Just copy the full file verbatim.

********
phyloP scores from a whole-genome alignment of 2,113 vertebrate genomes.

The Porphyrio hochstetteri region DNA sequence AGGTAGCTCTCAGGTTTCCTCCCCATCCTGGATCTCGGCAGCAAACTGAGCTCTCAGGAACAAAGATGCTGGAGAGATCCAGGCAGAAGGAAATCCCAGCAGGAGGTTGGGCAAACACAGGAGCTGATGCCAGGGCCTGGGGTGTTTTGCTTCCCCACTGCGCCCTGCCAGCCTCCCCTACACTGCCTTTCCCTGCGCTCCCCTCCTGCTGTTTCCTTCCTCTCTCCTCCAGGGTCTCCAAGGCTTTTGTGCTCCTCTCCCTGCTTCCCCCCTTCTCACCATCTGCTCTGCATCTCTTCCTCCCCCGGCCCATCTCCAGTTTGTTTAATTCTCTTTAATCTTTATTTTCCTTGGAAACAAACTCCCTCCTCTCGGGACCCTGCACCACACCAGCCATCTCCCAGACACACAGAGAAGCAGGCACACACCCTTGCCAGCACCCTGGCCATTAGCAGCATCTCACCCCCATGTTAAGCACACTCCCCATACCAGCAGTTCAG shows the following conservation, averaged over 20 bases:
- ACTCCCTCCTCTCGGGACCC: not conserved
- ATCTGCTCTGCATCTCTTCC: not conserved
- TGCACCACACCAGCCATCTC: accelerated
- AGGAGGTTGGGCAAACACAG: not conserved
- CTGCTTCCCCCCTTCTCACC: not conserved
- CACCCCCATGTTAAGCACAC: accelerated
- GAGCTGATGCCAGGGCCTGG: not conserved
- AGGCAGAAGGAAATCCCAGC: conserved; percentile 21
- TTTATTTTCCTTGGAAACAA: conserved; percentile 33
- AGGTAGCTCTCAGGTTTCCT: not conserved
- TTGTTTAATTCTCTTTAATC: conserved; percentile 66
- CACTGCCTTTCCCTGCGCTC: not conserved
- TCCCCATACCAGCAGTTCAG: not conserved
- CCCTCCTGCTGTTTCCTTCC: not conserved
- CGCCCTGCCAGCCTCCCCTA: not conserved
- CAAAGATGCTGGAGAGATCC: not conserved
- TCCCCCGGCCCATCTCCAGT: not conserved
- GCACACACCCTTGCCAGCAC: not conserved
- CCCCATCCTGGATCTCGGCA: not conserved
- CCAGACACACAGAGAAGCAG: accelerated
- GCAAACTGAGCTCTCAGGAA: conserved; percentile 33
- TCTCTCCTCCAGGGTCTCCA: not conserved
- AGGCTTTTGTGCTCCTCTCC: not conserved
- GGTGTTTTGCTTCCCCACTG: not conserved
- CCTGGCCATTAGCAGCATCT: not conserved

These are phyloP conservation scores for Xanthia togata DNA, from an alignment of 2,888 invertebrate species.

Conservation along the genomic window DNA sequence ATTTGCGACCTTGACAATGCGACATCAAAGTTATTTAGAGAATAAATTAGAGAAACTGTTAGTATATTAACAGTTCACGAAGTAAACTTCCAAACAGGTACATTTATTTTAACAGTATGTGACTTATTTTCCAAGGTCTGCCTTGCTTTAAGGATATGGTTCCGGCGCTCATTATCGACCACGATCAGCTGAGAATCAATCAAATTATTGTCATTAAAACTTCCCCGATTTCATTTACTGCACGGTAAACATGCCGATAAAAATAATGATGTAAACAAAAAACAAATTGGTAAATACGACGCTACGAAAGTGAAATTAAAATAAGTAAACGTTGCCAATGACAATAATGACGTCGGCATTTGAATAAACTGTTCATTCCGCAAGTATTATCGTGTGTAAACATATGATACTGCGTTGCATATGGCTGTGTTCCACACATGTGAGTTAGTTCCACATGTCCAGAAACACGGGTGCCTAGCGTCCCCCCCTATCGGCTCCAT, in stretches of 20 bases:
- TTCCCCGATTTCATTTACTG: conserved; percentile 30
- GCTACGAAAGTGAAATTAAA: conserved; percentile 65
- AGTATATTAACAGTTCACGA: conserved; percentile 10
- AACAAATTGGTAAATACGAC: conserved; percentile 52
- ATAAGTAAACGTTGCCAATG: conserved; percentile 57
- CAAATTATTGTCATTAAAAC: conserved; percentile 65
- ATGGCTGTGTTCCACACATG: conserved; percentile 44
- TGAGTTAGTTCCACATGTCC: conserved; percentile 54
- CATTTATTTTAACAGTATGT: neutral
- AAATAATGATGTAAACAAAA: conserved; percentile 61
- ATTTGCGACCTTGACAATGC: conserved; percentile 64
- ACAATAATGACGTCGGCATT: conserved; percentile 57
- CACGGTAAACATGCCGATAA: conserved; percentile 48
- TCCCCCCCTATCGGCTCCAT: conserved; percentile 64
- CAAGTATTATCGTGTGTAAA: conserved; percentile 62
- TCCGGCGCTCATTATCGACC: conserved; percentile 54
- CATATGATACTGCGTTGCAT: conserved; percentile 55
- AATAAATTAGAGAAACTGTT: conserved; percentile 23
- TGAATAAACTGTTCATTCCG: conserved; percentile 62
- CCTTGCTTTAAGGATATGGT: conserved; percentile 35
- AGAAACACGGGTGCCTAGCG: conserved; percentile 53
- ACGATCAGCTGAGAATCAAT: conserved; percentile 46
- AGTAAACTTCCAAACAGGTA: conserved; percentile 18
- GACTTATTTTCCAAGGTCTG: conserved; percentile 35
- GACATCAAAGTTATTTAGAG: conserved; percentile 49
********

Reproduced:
phyloP scores from a whole-genome alignment of 2,113 vertebrate genomes.

The Porphyrio hochstetteri region DNA sequence AGGTAGCTCTCAGGTTTCCTCCCCATCCTGGATCTCGGCAGCAAACTGAGCTCTCAGGAACAAAGATGCTGGAGAGATCCAGGCAGAAGGAAATCCCAGCAGGAGGTTGGGCAAACACAGGAGCTGATGCCAGGGCCTGGGGTGTTTTGCTTCCCCACTGCGCCCTGCCAGCCTCCCCTACACTGCCTTTCCCTGCGCTCCCCTCCTGCTGTTTCCTTCCTCTCTCCTCCAGGGTCTCCAAGGCTTTTGTGCTCCTCTCCCTGCTTCCCCCCTTCTCACCATCTGCTCTGCATCTCTTCCTCCCCCGGCCCATCTCCAGTTTGTTTAATTCTCTTTAATCTTTATTTTCCTTGGAAACAAACTCCCTCCTCTCGGGACCCTGCACCACACCAGCCATCTCCCAGACACACAGAGAAGCAGGCACACACCCTTGCCAGCACCCTGGCCATTAGCAGCATCTCACCCCCATGTTAAGCACACTCCCCATACCAGCAGTTCAG shows the following conservation, averaged over 20 bases:
- ACTCCCTCCTCTCGGGACCC: not conserved
- ATCTGCTCTGCATCTCTTCC: not conserved
- TGCACCACACCAGCCATCTC: accelerated
- AGGAGGTTGGGCAAACACAG: not conserved
- CTGCTTCCCCCCTTCTCACC: not conserved
- CACCCCCATGTTAAGCACAC: accelerated
- GAGCTGATGCCAGGGCCTGG: not conserved
- AGGCAGAAGGAAATCCCAGC: conserved; percentile 21
- TTTATTTTCCTTGGAAACAA: conserved; percentile 33
- AGGTAGCTCTCAGGTTTCCT: not conserved
- TTGTTTAATTCTCTTTAATC: conserved; percentile 66
- CACTGCCTTTCCCTGCGCTC: not conserved
- TCCCCATACCAGCAGTTCAG: not conserved
- CCCTCCTGCTGTTTCCTTCC: not conserved
- CGCCCTGCCAGCCTCCCCTA: not conserved
- CAAAGATGCTGGAGAGATCC: not conserved
- TCCCCCGGCCCATCTCCAGT: not conserved
- GCACACACCCTTGCCAGCAC: not conserved
- CCCCATCCTGGATCTCGGCA: not conserved
- CCAGACACACAGAGAAGCAG: accelerated
- GCAAACTGAGCTCTCAGGAA: conserved; percentile 33
- TCTCTCCTCCAGGGTCTCCA: not conserved
- AGGCTTTTGTGCTCCTCTCC: not conserved
- GGTGTTTTGCTTCCCCACTG: not conserved
- CCTGGCCATTAGCAGCATCT: not conserved

These are phyloP conservation scores for Xanthia togata DNA, from an alignment of 2,888 invertebrate species.

Conservation along the genomic window DNA sequence ATTTGCGACCTTGACAATGCGACATCAAAGTTATTTAGAGAATAAATTAGAGAAACTGTTAGTATATTAACAGTTCACGAAGTAAACTTCCAAACAGGTACATTTATTTTAACAGTATGTGACTTATTTTCCAAGGTCTGCCTTGCTTTAAGGATATGGTTCCGGCGCTCATTATCGACCACGATCAGCTGAGAATCAATCAAATTATTGTCATTAAAACTTCCCCGATTTCATTTACTGCACGGTAAACATGCCGATAAAAATAATGATGTAAACAAAAAACAAATTGGTAAATACGACGCTACGAAAGTGAAATTAAAATAAGTAAACGTTGCCAATGACAATAATGACGTCGGCATTTGAATAAACTGTTCATTCCGCAAGTATTATCGTGTGTAAACATATGATACTGCGTTGCATATGGCTGTGTTCCACACATGTGAGTTAGTTCCACATGTCCAGAAACACGGGTGCCTAGCGTCCCCCCCTATCGGCTCCAT, in stretches of 20 bases:
- TTCCCCGATTTCATTTACTG: conserved; percentile 30
- GCTACGAAAGTGAAATTAAA: conserved; percentile 65
- AGTATATTAACAGTTCACGA: conserved; percentile 10
- AACAAATTGGTAAATACGAC: conserved; percentile 52
- ATAAGTAAACGTTGCCAATG: conserved; percentile 57
- CAAATTATTGTCATTAAAAC: conserved; percentile 65
- ATGGCTGTGTTCCACACATG: conserved; percentile 44
- TGAGTTAGTTCCACATGTCC: conserved; percentile 54
- CATTTATTTTAACAGTATGT: neutral
- AAATAATGATGTAAACAAAA: conserved; percentile 61
- ATTTGCGACCTTGACAATGC: conserved; percentile 64
- ACAATAATGACGTCGGCATT: conserved; percentile 57
- CACGGTAAACATGCCGATAA: conserved; percentile 48
- TCCCCCCCTATCGGCTCCAT: conserved; percentile 64
- CAAGTATTATCGTGTGTAAA: conserved; percentile 62
- TCCGGCGCTCATTATCGACC: conserved; percentile 54
- CATATGATACTGCGTTGCAT: conserved; percentile 55
- AATAAATTAGAGAAACTGTT: conserved; percentile 23
- TGAATAAACTGTTCATTCCG: conserved; percentile 62
- CCTTGCTTTAAGGATATGGT: conserved; percentile 35
- AGAAACACGGGTGCCTAGCG: conserved; percentile 53
- ACGATCAGCTGAGAATCAAT: conserved; percentile 46
- AGTAAACTTCCAAACAGGTA: conserved; percentile 18
- GACTTATTTTCCAAGGTCTG: conserved; percentile 35
- GACATCAAAGTTATTTAGAG: conserved; percentile 49